Spring 2011 #6
They are building me a bus shelter! This is big news; but first to other things.
My Favourite Wife and I are blissfully rattling our way south to Melbourne, on a glorious afternoon finally hallmarked Spring after an icy, grey and protracted winter. Generous respite provision for our Little One allows us to make regular forays here and there; and the Southern Capital is slowly growing on us as a new favourite destination. A couple of nights together, some culture, some shopping, some dining out; and then Best Girl heads home while I stay on a few days to have my psychosis probed.
Every few months I seem to return in my weekly essay to a well worn topic: my presumed insanity. I’m compelled to follow that obsessive track once again today, and I ask your patience if my perspective seems a little … fixated.
Here is the current fodder for my paranoia, a regular nose-bag of angst:
- Eight full months of postponement and paper shuffling to achieve a respiratory assessment in a Melbourne Hospital.
- A year since I have seen a physiotherapist, despite requests.
- Four months on the waiting list to gain the much needed advice of an occupational therapist on how to build the ideal accessible bathroom.
- Another eight full months wait for an appointment with a new respiratory specialist an hour closer to our home; recently extended to ten months by the receipt of a new appointment advice card in the mail without a word of explanation.
- Four months of delays in the hospital admission I am about to attend; with three admission dates cancelled (including the ward clerk who rang our home one evening to see why I wasn’t there! She ought to have rung the admitting doctor who neglected to tell me…)
- And to round it all out my local Neurologit’s last words: “Come back in 9 months”. Six of the nine have passed, and it still stings when I recall his dismissive remarks.
Is there a pattern in this saga of medical disinterest? Is it the fault of the overstretched public health system? Am I too timid in my myriad exchanges? Is communication by email ineffective in grabbing people’s attention? (It is!)
Or … could it be that the label ‘Functional Illness’ or ‘Psychogenic Complaint’ or perhaps even ‘Hypochondriasis’ is stamped on my file, and no one takes me seriously anymore? Back when I had a ‘real’ medical problem I never waited more than a month, two at the most, to see anyone or be admitted anywhere. Specialist, hospital, therapist – you name it, I got it. There must be some form of triage in each of these settings to establish priority, and I suspect I no longer attract much notice.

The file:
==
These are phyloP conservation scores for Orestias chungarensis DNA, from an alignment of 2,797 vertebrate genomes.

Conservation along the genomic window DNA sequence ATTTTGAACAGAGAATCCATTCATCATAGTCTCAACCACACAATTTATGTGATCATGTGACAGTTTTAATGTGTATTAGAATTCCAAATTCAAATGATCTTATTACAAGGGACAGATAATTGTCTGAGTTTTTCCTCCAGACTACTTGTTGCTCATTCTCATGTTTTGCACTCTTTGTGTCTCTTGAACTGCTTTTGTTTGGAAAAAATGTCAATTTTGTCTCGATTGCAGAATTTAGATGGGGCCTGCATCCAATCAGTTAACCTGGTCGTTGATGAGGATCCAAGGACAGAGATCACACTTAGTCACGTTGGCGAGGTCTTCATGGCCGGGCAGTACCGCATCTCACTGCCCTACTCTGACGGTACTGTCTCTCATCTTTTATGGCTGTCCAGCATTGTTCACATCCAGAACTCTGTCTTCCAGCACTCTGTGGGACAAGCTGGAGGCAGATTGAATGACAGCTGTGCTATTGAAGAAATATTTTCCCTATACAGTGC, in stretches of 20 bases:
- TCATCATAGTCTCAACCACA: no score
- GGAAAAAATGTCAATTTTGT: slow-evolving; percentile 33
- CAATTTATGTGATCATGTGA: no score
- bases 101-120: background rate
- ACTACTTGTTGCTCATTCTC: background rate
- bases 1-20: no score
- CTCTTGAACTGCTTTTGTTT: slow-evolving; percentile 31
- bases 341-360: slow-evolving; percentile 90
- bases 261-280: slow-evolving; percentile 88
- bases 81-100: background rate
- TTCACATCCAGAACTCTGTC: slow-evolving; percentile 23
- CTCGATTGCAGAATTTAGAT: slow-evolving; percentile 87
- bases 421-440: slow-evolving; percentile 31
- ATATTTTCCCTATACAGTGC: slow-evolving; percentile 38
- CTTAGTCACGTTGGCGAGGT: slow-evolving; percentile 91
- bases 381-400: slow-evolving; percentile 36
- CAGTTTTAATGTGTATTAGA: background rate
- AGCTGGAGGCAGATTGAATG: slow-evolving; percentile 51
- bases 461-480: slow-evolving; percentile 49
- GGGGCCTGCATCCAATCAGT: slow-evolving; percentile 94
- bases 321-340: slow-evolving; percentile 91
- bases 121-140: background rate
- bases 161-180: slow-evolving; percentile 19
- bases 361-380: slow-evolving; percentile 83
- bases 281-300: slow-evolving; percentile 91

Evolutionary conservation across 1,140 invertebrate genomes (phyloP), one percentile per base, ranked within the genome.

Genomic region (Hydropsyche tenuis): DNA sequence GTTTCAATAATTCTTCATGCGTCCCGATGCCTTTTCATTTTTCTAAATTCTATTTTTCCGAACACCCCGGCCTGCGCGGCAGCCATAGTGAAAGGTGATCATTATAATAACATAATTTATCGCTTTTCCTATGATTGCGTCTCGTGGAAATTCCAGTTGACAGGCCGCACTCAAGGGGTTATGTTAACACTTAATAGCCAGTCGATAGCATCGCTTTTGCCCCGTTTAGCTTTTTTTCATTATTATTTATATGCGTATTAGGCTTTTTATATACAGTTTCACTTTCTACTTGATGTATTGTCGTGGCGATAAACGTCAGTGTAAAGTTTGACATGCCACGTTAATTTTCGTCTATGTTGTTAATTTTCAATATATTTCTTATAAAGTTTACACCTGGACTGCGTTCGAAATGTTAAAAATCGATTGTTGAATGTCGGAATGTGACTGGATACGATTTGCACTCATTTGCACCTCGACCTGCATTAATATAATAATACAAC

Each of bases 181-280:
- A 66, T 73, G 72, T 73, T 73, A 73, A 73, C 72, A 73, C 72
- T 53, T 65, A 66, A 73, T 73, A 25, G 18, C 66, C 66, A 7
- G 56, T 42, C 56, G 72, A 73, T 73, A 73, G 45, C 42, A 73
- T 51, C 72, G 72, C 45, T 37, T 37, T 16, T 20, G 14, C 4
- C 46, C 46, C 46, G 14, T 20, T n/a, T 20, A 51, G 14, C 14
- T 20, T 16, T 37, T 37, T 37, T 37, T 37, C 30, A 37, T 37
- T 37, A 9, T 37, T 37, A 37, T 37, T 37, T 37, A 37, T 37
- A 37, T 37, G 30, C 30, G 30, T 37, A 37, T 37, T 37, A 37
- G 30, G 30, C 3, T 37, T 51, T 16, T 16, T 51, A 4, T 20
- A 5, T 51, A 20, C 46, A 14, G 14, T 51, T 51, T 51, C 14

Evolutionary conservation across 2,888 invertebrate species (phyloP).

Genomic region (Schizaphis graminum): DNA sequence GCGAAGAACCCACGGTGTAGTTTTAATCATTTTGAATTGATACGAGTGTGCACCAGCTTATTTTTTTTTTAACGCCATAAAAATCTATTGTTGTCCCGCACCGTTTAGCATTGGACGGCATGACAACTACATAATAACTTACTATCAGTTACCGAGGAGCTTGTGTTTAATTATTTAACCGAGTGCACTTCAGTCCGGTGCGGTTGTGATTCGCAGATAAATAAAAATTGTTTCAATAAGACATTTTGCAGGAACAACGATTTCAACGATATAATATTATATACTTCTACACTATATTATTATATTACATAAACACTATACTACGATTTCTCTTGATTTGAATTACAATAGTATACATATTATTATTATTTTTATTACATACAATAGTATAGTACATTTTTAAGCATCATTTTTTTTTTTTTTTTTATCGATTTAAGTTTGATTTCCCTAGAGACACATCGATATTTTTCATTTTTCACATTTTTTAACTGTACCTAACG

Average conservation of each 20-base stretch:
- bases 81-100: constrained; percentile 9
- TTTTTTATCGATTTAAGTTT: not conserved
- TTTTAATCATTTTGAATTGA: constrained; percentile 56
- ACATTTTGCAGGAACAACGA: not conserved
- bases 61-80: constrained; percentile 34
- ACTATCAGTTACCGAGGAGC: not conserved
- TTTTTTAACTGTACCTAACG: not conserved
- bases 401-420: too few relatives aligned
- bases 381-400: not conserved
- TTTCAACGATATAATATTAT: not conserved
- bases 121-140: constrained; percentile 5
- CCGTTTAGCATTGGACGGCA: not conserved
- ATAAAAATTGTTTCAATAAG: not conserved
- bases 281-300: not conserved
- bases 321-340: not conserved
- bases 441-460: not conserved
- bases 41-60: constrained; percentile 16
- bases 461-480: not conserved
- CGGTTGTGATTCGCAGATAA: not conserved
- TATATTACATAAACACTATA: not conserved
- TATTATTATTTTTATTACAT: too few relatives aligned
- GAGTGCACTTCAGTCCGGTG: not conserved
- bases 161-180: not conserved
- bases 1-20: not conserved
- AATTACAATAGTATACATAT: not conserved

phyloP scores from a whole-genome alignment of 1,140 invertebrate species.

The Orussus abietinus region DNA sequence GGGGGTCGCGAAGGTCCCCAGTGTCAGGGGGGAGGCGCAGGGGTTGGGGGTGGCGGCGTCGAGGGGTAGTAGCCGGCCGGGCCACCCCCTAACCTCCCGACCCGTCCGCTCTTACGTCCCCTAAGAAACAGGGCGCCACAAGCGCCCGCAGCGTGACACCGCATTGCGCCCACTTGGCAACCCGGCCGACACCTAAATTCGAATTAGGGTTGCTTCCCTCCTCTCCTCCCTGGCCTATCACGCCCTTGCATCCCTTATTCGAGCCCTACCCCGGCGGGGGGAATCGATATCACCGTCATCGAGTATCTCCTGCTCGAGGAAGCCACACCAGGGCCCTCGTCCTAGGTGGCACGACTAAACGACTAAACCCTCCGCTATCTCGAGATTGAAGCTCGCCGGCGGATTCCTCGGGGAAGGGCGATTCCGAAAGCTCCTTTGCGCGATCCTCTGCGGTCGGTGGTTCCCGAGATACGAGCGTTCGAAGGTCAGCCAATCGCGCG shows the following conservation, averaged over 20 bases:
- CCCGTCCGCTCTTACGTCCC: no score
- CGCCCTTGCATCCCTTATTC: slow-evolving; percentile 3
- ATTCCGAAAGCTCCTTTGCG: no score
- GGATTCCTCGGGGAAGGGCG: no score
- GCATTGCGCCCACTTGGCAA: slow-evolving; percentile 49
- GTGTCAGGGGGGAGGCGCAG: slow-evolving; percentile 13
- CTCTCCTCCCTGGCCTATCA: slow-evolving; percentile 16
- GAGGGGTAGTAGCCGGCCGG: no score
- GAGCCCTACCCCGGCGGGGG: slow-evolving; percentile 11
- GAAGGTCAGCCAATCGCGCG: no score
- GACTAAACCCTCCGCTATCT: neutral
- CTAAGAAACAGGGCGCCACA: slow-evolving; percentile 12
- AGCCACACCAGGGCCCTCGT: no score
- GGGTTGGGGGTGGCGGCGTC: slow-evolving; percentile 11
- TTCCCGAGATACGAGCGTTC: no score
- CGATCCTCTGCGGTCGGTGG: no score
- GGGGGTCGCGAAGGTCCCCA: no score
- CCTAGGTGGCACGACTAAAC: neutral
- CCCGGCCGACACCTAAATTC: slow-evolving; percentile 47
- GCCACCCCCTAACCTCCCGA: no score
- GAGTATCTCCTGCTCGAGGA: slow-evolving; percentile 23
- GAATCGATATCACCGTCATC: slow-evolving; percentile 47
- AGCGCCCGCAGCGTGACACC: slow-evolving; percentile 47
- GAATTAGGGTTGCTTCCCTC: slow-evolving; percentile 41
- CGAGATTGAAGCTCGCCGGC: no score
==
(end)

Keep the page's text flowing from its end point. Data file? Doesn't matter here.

I had sometimes wondered if my fear that the doctors think my problems are ‘all in my head’ was itself ‘all in my head’ until I received the admission letter for this week’s hospital stay. I am not, it seems, scheduled for the Neurology review that my GP requested. Instead I am travelling 300km by train to see a Neuropsychologist. Do they think I am mad? I don’t imagine I will ever know for sure because the medical system is rather impenetrable; there are few avenues of recourse and nowhere much to take your complaint except to the very same Doctors that one slowly begins to mistrust. I have tried this: and they bite!
At long last, work on The Coliseum (our grand, accessible bathroom) will commence at about the same moment as the neuropsycological exploration begins on Monday Morning. And, brilliantly, my bus shed will be under construction at the very same instant! More on the bus shelter next week perhaps; but surfice to say that on a day when my psyche is under attack and the bricks of our home are under the hammer; the council (ever the agent of Divine Providence) are expanding my world. They may not know it, but those diligent, energetic council labourers are preparing shade for hot summer days and shelter from driving rain – all for me! It will take more than a dissabled toilet, extra wide doorways, non-slip flooring or even psychoanalysis to keep me down!
Having almost finished my essay, I must apply the remainder of the rail journey to preparation for the awaiting medical horde. I once read the biography of a German Sergeant who had been a guard in the famous Colditz concentration camp during WWII. He described in detail the antics of the captured English officers who were ingenious beyond belief, and devastating in their attempts not only to escape, but to abrade the morale of the German guards. The Sergeant had found a single, powerful defence against the endless, diabolical humiliation he daily received from his enemies, who happened also to be his prisoners. A smile. Always smile. Never, he said, never, ever show anything else to your enemy.
I am preparing my smile right now. A relaxed, confident smile, befitting a man of forty nine and nine tenths. I must not smile too broadly, in case I appear to be enjoying life over much. A broad smile, for people with a disability, is a dangerous mistake around medicos. The expect one to sulk a little, to bear heavily the blows of life. Depression, I have been told by a learned Neurologist, is typical, and its absence is a sign of mental imbalance. I’m looking in the train window, smiling at my reflection, just to make sure I’m not mad. Oops! That was a maniacal leer, I must avoid that.